New formula relates city size to infrastructure, productivity
The notion that cities are all alike borders on blasphemy. Residents of the world’s great metropolises, from New York to London to Tokyo, speak of their homes as of a first love or old friend. But decades of analyses hint that cities, mathematically speaking, might actually all be the same. Now for the first time, those observations have been tidily and elegantly drawn together into a formula that describes what a city is.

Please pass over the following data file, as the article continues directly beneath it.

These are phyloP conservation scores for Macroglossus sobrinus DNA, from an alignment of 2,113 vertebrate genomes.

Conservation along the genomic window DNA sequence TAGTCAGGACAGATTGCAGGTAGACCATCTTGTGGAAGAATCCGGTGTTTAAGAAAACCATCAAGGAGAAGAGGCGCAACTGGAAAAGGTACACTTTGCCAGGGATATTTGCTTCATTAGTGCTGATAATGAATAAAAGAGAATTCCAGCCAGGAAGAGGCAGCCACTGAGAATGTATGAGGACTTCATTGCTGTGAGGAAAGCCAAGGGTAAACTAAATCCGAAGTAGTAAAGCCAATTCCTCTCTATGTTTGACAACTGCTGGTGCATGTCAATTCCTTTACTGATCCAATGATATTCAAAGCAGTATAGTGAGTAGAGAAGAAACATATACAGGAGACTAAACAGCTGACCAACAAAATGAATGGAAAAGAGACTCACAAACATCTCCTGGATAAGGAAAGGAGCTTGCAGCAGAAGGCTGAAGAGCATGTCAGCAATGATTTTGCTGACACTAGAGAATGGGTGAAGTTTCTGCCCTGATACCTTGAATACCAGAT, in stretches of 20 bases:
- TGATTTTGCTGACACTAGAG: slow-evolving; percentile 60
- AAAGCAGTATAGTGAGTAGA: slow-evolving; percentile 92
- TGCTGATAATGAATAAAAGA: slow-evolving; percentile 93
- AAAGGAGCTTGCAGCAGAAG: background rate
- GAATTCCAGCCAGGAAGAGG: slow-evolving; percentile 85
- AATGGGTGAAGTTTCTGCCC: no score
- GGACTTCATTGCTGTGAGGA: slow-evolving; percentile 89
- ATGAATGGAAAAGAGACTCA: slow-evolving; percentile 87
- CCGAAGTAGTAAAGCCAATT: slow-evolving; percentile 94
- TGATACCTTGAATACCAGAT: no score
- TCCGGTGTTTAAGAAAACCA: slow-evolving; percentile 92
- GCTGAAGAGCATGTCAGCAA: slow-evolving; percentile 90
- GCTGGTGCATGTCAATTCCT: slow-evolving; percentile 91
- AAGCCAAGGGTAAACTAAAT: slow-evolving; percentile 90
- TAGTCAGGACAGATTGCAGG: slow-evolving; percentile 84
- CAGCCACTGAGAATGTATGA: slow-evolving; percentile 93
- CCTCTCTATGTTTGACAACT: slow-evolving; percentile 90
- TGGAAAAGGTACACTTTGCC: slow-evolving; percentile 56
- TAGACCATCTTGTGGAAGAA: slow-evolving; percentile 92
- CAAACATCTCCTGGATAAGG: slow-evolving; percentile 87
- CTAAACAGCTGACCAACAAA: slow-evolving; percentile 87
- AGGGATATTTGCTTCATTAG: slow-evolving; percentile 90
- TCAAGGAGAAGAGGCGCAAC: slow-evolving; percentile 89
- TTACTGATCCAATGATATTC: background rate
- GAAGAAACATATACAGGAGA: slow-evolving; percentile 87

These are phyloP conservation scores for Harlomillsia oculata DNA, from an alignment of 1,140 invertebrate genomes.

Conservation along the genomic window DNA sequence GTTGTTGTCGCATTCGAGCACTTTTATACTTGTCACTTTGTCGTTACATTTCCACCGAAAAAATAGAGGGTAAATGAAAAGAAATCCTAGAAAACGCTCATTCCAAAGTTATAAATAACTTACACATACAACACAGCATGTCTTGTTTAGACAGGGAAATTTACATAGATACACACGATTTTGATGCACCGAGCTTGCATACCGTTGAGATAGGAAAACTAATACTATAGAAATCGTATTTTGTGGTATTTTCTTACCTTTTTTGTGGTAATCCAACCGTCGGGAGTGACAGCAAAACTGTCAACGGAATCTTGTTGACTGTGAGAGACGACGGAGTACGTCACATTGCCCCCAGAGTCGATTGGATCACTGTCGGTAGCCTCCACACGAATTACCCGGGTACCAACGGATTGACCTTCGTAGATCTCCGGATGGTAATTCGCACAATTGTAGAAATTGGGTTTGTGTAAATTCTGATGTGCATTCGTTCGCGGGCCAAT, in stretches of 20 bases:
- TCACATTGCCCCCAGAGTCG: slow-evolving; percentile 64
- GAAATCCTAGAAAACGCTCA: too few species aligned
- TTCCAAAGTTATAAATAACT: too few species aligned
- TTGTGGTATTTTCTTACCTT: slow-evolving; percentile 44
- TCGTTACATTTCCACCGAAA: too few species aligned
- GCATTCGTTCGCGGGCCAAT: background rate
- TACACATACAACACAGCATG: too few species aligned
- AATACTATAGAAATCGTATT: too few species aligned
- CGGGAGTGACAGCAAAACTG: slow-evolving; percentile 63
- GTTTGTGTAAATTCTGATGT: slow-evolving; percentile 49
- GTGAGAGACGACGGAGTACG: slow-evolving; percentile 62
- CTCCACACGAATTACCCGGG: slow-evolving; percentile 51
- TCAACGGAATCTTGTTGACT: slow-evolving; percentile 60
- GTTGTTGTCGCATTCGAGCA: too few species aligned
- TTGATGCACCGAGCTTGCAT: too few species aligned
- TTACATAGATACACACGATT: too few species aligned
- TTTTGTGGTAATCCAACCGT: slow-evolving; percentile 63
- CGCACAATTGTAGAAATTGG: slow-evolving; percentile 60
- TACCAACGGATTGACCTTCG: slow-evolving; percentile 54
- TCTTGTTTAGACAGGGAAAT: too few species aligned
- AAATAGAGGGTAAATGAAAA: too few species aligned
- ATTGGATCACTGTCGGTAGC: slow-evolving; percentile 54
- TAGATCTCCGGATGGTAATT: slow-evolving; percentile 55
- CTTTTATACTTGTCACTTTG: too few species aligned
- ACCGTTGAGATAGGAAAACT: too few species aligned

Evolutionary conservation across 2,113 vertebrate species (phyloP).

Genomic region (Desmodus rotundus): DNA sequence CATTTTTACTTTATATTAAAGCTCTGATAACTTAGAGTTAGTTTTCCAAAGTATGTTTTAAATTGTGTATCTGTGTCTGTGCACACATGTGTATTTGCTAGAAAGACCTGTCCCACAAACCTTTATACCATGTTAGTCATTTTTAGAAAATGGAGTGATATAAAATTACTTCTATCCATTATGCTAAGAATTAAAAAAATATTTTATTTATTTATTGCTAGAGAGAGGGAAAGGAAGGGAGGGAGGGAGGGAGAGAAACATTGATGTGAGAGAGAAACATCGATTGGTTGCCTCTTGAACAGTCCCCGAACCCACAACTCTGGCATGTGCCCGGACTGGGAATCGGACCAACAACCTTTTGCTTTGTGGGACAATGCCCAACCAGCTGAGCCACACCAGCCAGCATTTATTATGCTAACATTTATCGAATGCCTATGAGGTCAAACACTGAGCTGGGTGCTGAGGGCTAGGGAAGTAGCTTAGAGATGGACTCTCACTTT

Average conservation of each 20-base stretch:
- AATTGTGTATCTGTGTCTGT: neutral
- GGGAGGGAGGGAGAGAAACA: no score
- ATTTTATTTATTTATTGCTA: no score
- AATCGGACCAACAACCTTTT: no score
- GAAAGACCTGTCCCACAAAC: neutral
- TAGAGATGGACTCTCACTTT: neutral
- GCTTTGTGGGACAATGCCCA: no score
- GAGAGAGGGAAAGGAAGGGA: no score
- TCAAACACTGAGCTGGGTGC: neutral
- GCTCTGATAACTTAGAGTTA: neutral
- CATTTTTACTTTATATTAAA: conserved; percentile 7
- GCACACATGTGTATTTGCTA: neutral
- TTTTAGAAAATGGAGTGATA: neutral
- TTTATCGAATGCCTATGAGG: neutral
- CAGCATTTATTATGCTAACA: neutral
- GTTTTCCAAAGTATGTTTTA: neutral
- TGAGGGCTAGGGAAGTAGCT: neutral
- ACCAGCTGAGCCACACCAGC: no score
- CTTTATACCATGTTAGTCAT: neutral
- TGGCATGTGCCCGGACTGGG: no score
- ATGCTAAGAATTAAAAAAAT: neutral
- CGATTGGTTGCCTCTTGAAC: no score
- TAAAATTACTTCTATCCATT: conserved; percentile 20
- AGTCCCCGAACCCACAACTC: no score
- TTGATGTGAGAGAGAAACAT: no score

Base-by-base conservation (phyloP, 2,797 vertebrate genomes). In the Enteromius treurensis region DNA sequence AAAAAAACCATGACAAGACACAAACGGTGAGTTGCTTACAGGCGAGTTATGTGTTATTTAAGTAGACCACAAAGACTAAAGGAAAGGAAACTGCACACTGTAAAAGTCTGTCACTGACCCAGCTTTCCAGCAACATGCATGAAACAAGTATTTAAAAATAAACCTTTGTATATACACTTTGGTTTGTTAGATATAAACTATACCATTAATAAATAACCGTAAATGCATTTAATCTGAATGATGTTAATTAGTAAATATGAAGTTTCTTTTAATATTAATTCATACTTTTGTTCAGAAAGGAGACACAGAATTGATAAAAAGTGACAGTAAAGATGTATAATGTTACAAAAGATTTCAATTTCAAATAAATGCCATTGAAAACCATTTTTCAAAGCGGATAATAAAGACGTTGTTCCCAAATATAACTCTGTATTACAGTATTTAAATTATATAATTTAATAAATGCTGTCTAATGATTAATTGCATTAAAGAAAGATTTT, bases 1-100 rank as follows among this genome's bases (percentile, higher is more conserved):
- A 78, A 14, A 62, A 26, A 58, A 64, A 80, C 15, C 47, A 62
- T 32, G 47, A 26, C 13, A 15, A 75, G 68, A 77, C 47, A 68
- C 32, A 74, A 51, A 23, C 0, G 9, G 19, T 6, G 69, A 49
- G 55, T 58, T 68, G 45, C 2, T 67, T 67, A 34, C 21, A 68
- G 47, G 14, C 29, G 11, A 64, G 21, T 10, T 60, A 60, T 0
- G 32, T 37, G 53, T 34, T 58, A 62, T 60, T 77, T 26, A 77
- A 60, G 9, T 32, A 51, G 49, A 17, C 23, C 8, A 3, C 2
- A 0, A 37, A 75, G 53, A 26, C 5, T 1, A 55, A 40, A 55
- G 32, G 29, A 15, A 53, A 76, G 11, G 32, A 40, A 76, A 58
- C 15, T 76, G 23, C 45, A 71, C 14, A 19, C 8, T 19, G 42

That new work is part of a growing field dedicated to the science of cities. The effort is a timely one: Roughly 75 percent of people in the developed world now live in urban